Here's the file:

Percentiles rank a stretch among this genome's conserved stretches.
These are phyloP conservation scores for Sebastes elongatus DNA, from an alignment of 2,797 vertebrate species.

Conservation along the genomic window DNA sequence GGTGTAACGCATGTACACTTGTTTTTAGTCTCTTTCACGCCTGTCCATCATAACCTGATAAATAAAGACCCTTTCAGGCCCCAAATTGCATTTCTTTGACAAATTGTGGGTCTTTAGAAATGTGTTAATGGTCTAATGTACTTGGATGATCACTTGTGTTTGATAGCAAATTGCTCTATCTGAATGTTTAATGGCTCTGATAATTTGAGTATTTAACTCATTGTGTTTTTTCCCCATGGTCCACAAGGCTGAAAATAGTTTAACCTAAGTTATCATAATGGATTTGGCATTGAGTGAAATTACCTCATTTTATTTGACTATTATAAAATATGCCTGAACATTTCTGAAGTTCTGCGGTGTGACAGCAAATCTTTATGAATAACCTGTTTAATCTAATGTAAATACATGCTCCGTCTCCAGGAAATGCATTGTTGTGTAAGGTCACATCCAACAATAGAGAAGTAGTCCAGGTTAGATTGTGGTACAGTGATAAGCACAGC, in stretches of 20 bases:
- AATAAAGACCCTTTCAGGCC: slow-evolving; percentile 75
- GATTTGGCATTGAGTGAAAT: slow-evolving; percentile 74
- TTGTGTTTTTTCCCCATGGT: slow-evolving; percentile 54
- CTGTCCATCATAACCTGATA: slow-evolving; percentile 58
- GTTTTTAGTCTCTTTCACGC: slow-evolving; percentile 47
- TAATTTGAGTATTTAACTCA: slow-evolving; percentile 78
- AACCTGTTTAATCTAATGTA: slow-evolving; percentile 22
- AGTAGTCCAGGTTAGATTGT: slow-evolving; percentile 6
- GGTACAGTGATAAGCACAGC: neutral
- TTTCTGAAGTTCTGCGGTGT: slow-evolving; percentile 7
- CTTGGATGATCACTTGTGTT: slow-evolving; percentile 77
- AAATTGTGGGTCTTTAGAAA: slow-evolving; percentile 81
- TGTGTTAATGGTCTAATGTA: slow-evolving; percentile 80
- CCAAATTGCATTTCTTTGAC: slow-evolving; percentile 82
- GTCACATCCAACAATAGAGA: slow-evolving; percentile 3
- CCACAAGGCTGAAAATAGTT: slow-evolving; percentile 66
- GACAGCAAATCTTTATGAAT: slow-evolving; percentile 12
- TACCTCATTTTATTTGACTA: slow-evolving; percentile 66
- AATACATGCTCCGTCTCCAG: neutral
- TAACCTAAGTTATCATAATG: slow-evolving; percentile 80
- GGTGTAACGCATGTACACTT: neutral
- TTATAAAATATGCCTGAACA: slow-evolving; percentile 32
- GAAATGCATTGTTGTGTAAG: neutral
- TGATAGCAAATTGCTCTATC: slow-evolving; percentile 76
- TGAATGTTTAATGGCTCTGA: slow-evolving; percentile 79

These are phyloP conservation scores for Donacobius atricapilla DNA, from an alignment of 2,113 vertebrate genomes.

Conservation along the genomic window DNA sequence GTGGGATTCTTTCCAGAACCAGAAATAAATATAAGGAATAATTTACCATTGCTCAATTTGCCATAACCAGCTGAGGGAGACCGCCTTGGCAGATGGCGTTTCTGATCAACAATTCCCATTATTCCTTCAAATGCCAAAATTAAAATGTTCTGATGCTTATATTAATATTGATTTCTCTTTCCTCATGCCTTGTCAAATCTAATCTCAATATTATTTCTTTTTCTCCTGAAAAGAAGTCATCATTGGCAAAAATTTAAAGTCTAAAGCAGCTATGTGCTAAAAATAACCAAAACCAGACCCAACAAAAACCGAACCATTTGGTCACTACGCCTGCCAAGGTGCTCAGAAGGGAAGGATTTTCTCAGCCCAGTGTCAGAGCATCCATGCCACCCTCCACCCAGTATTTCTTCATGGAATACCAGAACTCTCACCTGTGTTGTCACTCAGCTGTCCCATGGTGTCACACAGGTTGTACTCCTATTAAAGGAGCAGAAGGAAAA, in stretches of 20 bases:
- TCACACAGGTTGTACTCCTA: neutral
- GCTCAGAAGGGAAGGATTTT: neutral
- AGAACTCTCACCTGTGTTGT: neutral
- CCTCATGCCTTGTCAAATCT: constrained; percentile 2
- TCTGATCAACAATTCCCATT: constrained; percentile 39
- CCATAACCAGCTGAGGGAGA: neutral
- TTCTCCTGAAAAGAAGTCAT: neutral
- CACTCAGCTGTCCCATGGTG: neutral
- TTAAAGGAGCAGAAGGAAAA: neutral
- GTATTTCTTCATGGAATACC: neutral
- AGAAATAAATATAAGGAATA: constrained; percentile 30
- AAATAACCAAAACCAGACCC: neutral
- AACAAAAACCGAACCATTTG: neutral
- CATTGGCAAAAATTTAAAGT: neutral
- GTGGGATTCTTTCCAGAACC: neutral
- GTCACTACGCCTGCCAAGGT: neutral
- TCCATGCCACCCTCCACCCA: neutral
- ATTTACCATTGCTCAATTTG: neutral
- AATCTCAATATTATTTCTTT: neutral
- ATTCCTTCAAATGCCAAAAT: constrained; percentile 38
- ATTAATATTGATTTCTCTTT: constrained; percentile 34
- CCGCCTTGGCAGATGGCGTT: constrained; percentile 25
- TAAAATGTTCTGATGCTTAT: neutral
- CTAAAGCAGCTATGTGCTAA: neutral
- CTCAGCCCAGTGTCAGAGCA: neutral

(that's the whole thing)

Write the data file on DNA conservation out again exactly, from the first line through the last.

Percentiles rank a stretch among this genome's conserved stretches.
These are phyloP conservation scores for Sebastes elongatus DNA, from an alignment of 2,797 vertebrate species.

Conservation along the genomic window DNA sequence GGTGTAACGCATGTACACTTGTTTTTAGTCTCTTTCACGCCTGTCCATCATAACCTGATAAATAAAGACCCTTTCAGGCCCCAAATTGCATTTCTTTGACAAATTGTGGGTCTTTAGAAATGTGTTAATGGTCTAATGTACTTGGATGATCACTTGTGTTTGATAGCAAATTGCTCTATCTGAATGTTTAATGGCTCTGATAATTTGAGTATTTAACTCATTGTGTTTTTTCCCCATGGTCCACAAGGCTGAAAATAGTTTAACCTAAGTTATCATAATGGATTTGGCATTGAGTGAAATTACCTCATTTTATTTGACTATTATAAAATATGCCTGAACATTTCTGAAGTTCTGCGGTGTGACAGCAAATCTTTATGAATAACCTGTTTAATCTAATGTAAATACATGCTCCGTCTCCAGGAAATGCATTGTTGTGTAAGGTCACATCCAACAATAGAGAAGTAGTCCAGGTTAGATTGTGGTACAGTGATAAGCACAGC, in stretches of 20 bases:
- AATAAAGACCCTTTCAGGCC: slow-evolving; percentile 75
- GATTTGGCATTGAGTGAAAT: slow-evolving; percentile 74
- TTGTGTTTTTTCCCCATGGT: slow-evolving; percentile 54
- CTGTCCATCATAACCTGATA: slow-evolving; percentile 58
- GTTTTTAGTCTCTTTCACGC: slow-evolving; percentile 47
- TAATTTGAGTATTTAACTCA: slow-evolving; percentile 78
- AACCTGTTTAATCTAATGTA: slow-evolving; percentile 22
- AGTAGTCCAGGTTAGATTGT: slow-evolving; percentile 6
- GGTACAGTGATAAGCACAGC: neutral
- TTTCTGAAGTTCTGCGGTGT: slow-evolving; percentile 7
- CTTGGATGATCACTTGTGTT: slow-evolving; percentile 77
- AAATTGTGGGTCTTTAGAAA: slow-evolving; percentile 81
- TGTGTTAATGGTCTAATGTA: slow-evolving; percentile 80
- CCAAATTGCATTTCTTTGAC: slow-evolving; percentile 82
- GTCACATCCAACAATAGAGA: slow-evolving; percentile 3
- CCACAAGGCTGAAAATAGTT: slow-evolving; percentile 66
- GACAGCAAATCTTTATGAAT: slow-evolving; percentile 12
- TACCTCATTTTATTTGACTA: slow-evolving; percentile 66
- AATACATGCTCCGTCTCCAG: neutral
- TAACCTAAGTTATCATAATG: slow-evolving; percentile 80
- GGTGTAACGCATGTACACTT: neutral
- TTATAAAATATGCCTGAACA: slow-evolving; percentile 32
- GAAATGCATTGTTGTGTAAG: neutral
- TGATAGCAAATTGCTCTATC: slow-evolving; percentile 76
- TGAATGTTTAATGGCTCTGA: slow-evolving; percentile 79

These are phyloP conservation scores for Donacobius atricapilla DNA, from an alignment of 2,113 vertebrate genomes.

Conservation along the genomic window DNA sequence GTGGGATTCTTTCCAGAACCAGAAATAAATATAAGGAATAATTTACCATTGCTCAATTTGCCATAACCAGCTGAGGGAGACCGCCTTGGCAGATGGCGTTTCTGATCAACAATTCCCATTATTCCTTCAAATGCCAAAATTAAAATGTTCTGATGCTTATATTAATATTGATTTCTCTTTCCTCATGCCTTGTCAAATCTAATCTCAATATTATTTCTTTTTCTCCTGAAAAGAAGTCATCATTGGCAAAAATTTAAAGTCTAAAGCAGCTATGTGCTAAAAATAACCAAAACCAGACCCAACAAAAACCGAACCATTTGGTCACTACGCCTGCCAAGGTGCTCAGAAGGGAAGGATTTTCTCAGCCCAGTGTCAGAGCATCCATGCCACCCTCCACCCAGTATTTCTTCATGGAATACCAGAACTCTCACCTGTGTTGTCACTCAGCTGTCCCATGGTGTCACACAGGTTGTACTCCTATTAAAGGAGCAGAAGGAAAA, in stretches of 20 bases:
- TCACACAGGTTGTACTCCTA: neutral
- GCTCAGAAGGGAAGGATTTT: neutral
- AGAACTCTCACCTGTGTTGT: neutral
- CCTCATGCCTTGTCAAATCT: constrained; percentile 2
- TCTGATCAACAATTCCCATT: constrained; percentile 39
- CCATAACCAGCTGAGGGAGA: neutral
- TTCTCCTGAAAAGAAGTCAT: neutral
- CACTCAGCTGTCCCATGGTG: neutral
- TTAAAGGAGCAGAAGGAAAA: neutral
- GTATTTCTTCATGGAATACC: neutral
- AGAAATAAATATAAGGAATA: constrained; percentile 30
- AAATAACCAAAACCAGACCC: neutral
- AACAAAAACCGAACCATTTG: neutral
- CATTGGCAAAAATTTAAAGT: neutral
- GTGGGATTCTTTCCAGAACC: neutral
- GTCACTACGCCTGCCAAGGT: neutral
- TCCATGCCACCCTCCACCCA: neutral
- ATTTACCATTGCTCAATTTG: neutral
- AATCTCAATATTATTTCTTT: neutral
- ATTCCTTCAAATGCCAAAAT: constrained; percentile 38
- ATTAATATTGATTTCTCTTT: constrained; percentile 34
- CCGCCTTGGCAGATGGCGTT: constrained; percentile 25
- TAAAATGTTCTGATGCTTAT: neutral
- CTAAAGCAGCTATGTGCTAA: neutral
- CTCAGCCCAGTGTCAGAGCA: neutral